What's the best polish? - Alfa Romeo Forum
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What's the best polish?

Just wondering if there's a polish that'll make the 156 sparkle? I've partially polished (roof, bonnet and wings) the car using Turtle Wax liquid. It looks good, but being 14 years old the bodywork could do with a buffing, but I'm not spending hundred quid or so on a electric 'duel action' poilsher.

*EDIT* The colour is Arctic (light green)
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Mmmm... there's too many sub-sections on the forum. Never know which one is the best.
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Most modern polishes will improve the look but the real answer is just how much time you want to dedicate to doing so.
Give it a good wash and then apply your chosen polish one panel at a time. I would suggest roof first and then work your way down. If you have tar spots then sort them first. Once the car has a good coat of polish then all subsequent cleaning sessions will be easier.
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I find the best polish is the Polish carwash.


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To get a good finish you really need to "clay" your car first. If this has never been done then all the polish you apply is somewhat wasted.


http://www.autoglym.com/valeting_bay

Atb,Alex
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Poorboys products all the way
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So you wouldn't recommend T-Cut then?
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In rough terms you have several options in terms of polishing.

Firstly, to use an abrasive product which removes some paint to level it and increase the gloss. This can be done via machine or hand. Machine is generally much easier and will give better results but hand polishing can yield reasonable results

Secondly, use a 'polish' which effectively hides any minor marks by filling any groves in the paint. Absolutely nothing wrong with this approach. There are a huge range of product which can help such as Autoglym's SRP, Poorboys Blackhole etc

If it was my car and I was looking for a hand (abrasive) polish, I would buy a bottle of Meguiars Ultimate Compound and a applicator foam pad. I really rate the 'german' pads as these give you a soft and firmer sides so you can alter the amount abrasion. The Megs UC can be bought from Halfords and most online places. As for the german pads, not sure if they are sold in places like Halfords but might be worth looking

This is an example of a german pad Ultimate German Applicator - Clean Your Car, there is a huge range of this type of applicator and the several different brands I have tried have all worked well.

If you have T-Cut you can use it if you wish although I would suggest the more modern polishes will be easier to use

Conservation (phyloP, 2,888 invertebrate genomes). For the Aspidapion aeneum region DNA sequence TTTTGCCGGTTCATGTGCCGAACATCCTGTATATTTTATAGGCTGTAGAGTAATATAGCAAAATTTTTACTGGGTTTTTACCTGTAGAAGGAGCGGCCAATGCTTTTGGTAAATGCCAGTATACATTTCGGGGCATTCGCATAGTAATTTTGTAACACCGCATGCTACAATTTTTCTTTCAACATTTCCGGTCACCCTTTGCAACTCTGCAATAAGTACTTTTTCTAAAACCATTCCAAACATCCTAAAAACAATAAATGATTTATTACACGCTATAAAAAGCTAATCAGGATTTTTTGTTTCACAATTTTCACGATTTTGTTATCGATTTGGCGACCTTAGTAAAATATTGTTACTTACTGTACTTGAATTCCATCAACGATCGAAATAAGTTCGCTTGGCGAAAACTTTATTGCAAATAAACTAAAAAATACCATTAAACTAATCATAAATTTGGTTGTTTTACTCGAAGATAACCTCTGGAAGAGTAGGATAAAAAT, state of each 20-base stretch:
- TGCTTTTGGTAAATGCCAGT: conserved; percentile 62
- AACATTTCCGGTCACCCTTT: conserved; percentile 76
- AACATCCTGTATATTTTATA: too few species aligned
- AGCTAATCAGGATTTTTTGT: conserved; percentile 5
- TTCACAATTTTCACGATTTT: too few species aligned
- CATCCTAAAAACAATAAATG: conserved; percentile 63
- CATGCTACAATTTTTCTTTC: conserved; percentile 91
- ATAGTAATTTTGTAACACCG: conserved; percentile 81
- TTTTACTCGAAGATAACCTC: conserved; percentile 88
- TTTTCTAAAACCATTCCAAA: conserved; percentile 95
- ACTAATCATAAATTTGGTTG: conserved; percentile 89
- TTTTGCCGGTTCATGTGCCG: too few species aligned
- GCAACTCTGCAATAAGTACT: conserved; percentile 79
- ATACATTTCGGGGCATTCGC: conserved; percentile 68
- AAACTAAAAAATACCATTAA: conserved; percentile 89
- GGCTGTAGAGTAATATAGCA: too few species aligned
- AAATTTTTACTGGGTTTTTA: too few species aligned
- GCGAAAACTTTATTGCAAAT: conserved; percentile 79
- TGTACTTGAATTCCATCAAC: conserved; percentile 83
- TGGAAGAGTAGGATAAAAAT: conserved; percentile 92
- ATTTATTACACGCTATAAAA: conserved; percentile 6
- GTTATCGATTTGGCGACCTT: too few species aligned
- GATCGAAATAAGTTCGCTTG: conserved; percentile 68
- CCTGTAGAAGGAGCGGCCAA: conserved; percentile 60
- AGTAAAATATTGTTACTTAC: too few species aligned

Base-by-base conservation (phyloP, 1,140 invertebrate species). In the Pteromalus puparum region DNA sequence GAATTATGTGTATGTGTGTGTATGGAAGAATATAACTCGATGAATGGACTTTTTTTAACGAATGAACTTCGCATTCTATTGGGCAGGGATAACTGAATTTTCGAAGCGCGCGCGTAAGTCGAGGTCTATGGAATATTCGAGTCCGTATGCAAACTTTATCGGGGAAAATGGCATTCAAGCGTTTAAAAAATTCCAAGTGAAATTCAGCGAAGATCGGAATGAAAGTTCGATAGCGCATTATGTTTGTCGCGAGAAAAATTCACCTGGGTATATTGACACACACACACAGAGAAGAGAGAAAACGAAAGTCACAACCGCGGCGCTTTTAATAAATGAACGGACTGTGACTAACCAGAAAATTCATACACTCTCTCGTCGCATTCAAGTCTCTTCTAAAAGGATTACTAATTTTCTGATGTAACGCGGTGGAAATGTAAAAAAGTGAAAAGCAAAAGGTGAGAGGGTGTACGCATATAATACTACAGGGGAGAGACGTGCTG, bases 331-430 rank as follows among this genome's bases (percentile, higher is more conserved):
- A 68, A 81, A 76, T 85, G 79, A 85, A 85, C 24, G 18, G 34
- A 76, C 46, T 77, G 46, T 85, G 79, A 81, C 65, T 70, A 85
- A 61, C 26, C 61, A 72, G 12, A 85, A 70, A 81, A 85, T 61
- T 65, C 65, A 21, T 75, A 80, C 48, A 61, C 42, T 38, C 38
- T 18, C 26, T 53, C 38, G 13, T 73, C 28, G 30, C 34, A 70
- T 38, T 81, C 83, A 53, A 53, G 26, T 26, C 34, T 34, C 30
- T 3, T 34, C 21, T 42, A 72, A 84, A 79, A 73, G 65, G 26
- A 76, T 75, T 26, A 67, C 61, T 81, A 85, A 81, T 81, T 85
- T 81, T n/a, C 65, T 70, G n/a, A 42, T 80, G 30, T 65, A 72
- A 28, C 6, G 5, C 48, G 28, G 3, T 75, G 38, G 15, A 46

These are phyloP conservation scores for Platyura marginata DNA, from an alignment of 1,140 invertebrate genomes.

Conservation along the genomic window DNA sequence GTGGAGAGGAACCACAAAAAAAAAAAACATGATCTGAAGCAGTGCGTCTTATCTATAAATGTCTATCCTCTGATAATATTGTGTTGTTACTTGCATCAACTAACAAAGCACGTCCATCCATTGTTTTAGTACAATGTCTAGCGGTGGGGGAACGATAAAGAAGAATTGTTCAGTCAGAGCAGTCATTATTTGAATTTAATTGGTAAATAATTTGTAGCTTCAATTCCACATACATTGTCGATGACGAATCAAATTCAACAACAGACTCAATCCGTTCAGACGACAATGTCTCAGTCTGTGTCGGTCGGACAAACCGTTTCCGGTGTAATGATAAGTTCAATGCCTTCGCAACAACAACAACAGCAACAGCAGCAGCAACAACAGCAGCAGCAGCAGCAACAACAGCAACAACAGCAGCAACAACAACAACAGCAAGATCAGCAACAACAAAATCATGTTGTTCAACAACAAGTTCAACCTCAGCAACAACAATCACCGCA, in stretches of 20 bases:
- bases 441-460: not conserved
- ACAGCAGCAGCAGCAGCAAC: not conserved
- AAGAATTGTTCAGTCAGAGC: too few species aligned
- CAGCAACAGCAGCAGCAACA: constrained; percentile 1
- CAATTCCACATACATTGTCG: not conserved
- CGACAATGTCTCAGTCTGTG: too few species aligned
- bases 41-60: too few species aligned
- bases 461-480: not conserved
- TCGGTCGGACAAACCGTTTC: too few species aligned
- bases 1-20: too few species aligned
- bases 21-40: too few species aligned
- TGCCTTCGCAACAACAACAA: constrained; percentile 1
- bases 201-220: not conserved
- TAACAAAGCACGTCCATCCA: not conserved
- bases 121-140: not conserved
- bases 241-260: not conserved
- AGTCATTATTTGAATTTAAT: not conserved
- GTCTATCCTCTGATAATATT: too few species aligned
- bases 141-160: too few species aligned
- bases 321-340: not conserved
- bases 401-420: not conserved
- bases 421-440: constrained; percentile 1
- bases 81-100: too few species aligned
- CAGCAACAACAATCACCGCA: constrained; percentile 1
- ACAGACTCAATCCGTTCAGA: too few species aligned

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Thanks all. I'll check out the above suggestions.

Don't feel T-Cut is the right choice. Too harsh on any paintwork.
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Quote:
Originally Posted by plastic penguin View Post
Thanks all. I'll check out the above suggestions.

Don't feel T-Cut is the right choice. Too harsh on any paintwork.
Definitely not T-Cut unless your paintwork is crap.
AG SRP is a good starter choice. But make sure you apply some wax afterwards and keep it topped up with something like AG Aqua Wax.
Read SRs sticky post about cleaning with AG products.
There are loads of alternatives but T-Cut isn't one of them. That said I do use T-Cht in her Ford Kuga sometimes because she makes a mess of her car but never on the Alfa's
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Quick update:

This morning I washed the car down by hand and added proper liquid Turtle Wax polish. What a difference that makes. Certainly looks better in the flesh than in photos. I can only conclude that my camera is rubbish.
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polishing improves the finish of your car by removing small scratches in the clear coat layer of your paint work. These small scratches effect the way light travels through the clear coat therefore and how the base boat color is displayed to our eyes.

Before you attempt to polish your car you need to know.

- Do not attempt to polish your car if you dont know how to clean your car properly beforehand

- Do not attempt to polish your car if you dont know how to clay bar clean a car beforehand

- generally trying to polish your car by hand is close to pointless and polishes that contain emulsifiers to try and fill the scratches are also a bit silly. Yes they can be effective in masking the spiral webs/defect lines but as the scratch is still there the path of light through the clearcoat is still effected in a negative way. Based on this statement your aim or intent when your polish a car should be to remove/correct the scratches on the clear coat. To achieve this you need an appropriate abrasive for the level of correction you require and a machine polisher.

Once flattend you then protect that flat clearcoat finish with a good wax or sealant. Anything else is a waste of time. As is autoglym SRP. But autglym EGP is a good(ish) sealant to use after the clearcoat has been flattened. (although theres better ones)
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Quote:
Originally Posted by A l f a View Post
polishing improves the finish of your car by removing small scratches in the clear coat layer of your paint work. These small scratches effect the way light travels through the clear coat therefore and how the base boat color is displayed to our eyes.

Before you attempt to polish your car you need to know.

- Do not attempt to polish your car if you dont know how to clean your car properly beforehand

- Do not attempt to polish your car if you dont know how to clay bar clean a car beforehand